Last March, I received a very exciting piece of mail. Probably one of the most exciting pieces of mail I have ever received1.
Fortunately, I took a picture of it. And since a picture’s worth a thousand words, I can show it to you now.
The print is kind of small. You probably can’t read it. Which makes this a failure of a visual aid. But the point of the picture is that this was the letter telling me I had been accepted into my top graduate program – writing for children and young adults at Simmons College.
I first learned that there was such a thing as a degree in children’s literature back in the fall, when I was having typical graduating senior anxiety about what I was going to do with my life. I remember sitting on my bedroom floor and having a conversation with my mom about the next step, and then at the end, casually and half-jokingly slipping in, “You know what I want to get a masters degree in? Children’s literature!” To which I think she said something along the lines of, “That would be a great way to spend a lot of money.”
And I remember thinking, what an awesome an unattainable dream.
And yet, almost a year after that bedroom floor conversation took place, I will be starting the graduate program of my dreams. I will be spending the next two years of my life learning how to write books for people under eighteen. Until yesterday, I was really excited about this. The sort of excited where I could hardly keep myself from jumping up and down every time I thought about it.
Then yesterday, I was struck by a tidal wave of doubt and anxiety.
This monsoon that broke yesterday and washed away all my excitement was prefaced by several things. Storm warnings, if you will.
One, I looked at the loan I am going to be taking out for grad school. Or, more specifically, looked at how much and how long I am going to be repaying the loan for graduate school.
Two, I lost out on my dream apartment in Boston, meaning I have to return to long-distance apartment hunting, which is the most excruciatingly unfun thing I have ever done.
Three, I am knee-deep in a rewriting quagmire in the ‘thing2’ I am currently working on, and I began to doubt whether or not I was actually cut out for this.
Four, I read an article called “The most worthless masters degrees.” Creative writing was top. Children’s literature was so laughably impractical that it wasn’t even on the list – I’m sure the editors had a good chuckle at the idea that someone would actually throw their money away on a degree in children’s literature. Might as well give out a masters in cash burning.
So there I was yesterday at work, pretending to calmly research Drew Carey while in reality everything inside of me was screaming, “WHAT WHAT WHAT ARE YOU DOING!?”
Because what if I never write a book? What if I just be that person who starts a lot of books, or doesn’t even start them, just keeps talking about starting them? What if I never sell the book I write if I do write it? And what if I sell it and no one ever reads it? What if I never have a Wikipedia page?
What if I spend all this money getting a degree in children’s literature and then never work in one of the four positions available in this world for people with degrees in children’s literature? What if I spend all this money for a degree that I never, ever use?
And what if because of this degree, no one ever takes me seriously as a writer of anything other than children’s lit? What if I try to write my Great Gatsby – some angsty, literary novel about cancer and sexuality – and no one will read it because it was written by someone with a degree in CHIDLREN’S LITERATURE?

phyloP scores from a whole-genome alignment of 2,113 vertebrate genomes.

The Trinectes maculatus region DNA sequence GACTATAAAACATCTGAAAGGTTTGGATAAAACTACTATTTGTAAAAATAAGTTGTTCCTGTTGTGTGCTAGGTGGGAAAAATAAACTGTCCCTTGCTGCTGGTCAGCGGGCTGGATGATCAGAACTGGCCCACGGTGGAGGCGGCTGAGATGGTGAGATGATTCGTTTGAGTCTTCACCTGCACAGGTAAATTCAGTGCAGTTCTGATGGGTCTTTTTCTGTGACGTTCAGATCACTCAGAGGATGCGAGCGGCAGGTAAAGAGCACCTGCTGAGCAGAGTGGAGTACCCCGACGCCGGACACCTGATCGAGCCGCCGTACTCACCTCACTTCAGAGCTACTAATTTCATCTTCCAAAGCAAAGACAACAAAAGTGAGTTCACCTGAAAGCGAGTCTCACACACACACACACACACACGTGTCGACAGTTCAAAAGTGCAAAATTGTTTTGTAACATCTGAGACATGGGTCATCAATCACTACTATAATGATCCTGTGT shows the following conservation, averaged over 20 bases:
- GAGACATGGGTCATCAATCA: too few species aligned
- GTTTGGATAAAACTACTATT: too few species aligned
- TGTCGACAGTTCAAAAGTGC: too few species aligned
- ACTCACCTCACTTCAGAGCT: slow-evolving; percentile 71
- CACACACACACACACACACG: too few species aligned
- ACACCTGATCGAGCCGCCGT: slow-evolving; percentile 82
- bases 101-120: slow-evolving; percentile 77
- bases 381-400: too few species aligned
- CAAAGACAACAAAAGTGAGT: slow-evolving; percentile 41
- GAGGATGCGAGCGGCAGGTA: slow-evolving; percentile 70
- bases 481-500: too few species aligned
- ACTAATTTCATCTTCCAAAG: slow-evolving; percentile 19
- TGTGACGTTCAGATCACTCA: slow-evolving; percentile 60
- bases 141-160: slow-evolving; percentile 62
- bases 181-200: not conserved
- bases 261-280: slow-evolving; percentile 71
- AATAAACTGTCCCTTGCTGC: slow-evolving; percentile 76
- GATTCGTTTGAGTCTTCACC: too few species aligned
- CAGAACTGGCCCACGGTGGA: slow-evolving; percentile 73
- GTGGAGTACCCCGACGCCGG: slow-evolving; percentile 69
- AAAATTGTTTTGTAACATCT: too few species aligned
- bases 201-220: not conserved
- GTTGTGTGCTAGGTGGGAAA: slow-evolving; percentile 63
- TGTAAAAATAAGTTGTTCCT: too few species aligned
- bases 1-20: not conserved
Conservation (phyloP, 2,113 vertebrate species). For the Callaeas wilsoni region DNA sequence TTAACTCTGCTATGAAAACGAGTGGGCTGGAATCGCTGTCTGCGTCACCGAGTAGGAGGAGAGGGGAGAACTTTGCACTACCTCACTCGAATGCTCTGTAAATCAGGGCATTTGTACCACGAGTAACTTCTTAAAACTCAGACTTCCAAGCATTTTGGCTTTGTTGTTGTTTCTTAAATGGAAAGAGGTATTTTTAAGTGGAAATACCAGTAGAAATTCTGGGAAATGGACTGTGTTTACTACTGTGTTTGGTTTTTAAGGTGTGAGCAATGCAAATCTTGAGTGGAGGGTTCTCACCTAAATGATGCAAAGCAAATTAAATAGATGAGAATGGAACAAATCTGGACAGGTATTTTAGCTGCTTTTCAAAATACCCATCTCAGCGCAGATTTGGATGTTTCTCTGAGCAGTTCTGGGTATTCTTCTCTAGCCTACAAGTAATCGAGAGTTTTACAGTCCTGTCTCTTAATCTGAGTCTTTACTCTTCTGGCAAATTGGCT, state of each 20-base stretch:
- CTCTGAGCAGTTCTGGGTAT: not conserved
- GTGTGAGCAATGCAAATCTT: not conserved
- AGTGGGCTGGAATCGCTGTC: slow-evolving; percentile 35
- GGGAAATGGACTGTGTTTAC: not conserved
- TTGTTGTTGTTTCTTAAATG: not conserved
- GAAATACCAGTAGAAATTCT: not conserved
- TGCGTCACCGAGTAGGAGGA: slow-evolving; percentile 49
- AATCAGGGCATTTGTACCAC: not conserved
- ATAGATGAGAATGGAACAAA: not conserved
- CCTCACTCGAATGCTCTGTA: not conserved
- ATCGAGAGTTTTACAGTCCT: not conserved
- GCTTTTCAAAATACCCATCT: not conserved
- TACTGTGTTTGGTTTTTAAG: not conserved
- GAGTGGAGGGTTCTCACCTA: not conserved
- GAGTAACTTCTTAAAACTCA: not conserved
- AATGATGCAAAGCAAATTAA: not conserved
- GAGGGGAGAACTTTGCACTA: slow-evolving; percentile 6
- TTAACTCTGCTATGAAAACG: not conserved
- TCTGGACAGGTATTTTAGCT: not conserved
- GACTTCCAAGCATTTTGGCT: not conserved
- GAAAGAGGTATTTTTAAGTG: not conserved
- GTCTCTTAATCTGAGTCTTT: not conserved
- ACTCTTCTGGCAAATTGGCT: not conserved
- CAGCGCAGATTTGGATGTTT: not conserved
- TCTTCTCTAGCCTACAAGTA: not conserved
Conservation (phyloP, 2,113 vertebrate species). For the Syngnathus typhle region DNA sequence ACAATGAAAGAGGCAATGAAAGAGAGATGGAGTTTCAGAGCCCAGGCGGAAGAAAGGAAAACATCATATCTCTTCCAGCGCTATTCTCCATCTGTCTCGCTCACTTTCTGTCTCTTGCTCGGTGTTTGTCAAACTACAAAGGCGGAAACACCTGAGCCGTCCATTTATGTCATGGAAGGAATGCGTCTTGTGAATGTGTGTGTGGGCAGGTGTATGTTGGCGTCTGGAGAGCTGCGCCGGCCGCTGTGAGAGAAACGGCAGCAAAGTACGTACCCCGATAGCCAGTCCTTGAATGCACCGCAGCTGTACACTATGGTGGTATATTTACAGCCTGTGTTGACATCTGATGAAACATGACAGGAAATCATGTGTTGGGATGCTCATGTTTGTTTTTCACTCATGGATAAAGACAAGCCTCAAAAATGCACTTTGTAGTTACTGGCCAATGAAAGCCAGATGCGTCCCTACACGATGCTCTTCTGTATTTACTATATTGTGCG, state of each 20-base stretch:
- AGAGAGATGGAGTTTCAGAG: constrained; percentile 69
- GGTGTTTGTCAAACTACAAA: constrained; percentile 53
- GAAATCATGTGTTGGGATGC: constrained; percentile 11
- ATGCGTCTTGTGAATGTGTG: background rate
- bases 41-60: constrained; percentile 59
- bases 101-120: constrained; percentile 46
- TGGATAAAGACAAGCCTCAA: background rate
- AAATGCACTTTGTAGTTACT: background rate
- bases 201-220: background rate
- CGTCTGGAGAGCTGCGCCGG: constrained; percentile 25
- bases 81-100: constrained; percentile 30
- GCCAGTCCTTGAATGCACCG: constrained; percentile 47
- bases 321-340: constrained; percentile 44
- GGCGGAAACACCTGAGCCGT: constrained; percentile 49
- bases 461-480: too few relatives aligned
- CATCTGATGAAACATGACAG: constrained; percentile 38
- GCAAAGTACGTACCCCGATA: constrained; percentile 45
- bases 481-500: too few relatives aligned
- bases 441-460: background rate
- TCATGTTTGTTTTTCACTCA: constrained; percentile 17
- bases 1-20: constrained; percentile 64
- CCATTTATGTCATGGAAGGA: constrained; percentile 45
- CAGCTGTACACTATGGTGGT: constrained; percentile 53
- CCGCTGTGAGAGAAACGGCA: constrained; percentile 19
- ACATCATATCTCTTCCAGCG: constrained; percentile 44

And then this was all quickly followed by the typical twenties angst about never doing anything with my life that is worth being noticed.
I was understandably freaking out.
I’m not sure what exactly changed, but somewhere between yesterday and now, my calm about the whole situation has been restored. Maybe it was the pep talk my friend Sondheim gave me yesterday when I called her from the lakeshore and pretended not to be panicking. Maybe it was an email I got from Jessi Klein with an extraordinary article about what it means to be a writer. Maybe it was watching John Green videos and remembering that this man, who tops the list of people I most respect and most aspire to be like in this lifetime, is a children’s author who finds ways to write angsty literary novels about cancer and sexuality, and is still taken seriously. Or maybe it was going to Molly’s Cupcakes3 with Nevada and having a solid discussion about The Bachelorette.
Or maybe I just listened to this, and my life was changed. (Everyone working in the arts needs to hear this)
For the next two years, I get to do nothing but write. I’m not going to have to struggle to make time for it like I have been. Instead, I am going to have two magnificent4 years where I have permission to be nothing but a writer. To enthusiastically and wholly and unapologetically do something that I love, and surround myself with people who will help me do that thing better. Two years to, in the words of Neil Gaiman, make good art5. I am walking towards the mountain. Small steps, but I am getting there.
And, so, though this post has absolutely nothing to do with NPR or Chicagoor “Wait, Wait…Don’t Tell Me,” I am sharing my thoughts with you, and my excitement for the next chapter of my life. Because this is my blog, and I can write about whatever I damn well please.
- Other than my monthly copy of the American Girl catalogue
- I use the word ‘thing’ because I am intensely uncomfortable with any words that describe a work of novel length in application to my own work.
- No connection to the MT
- Albeit expensive
- Seriously, watch this. Or, if you’re a visual learner, click here for more color and less words. Either way, your life will be changed.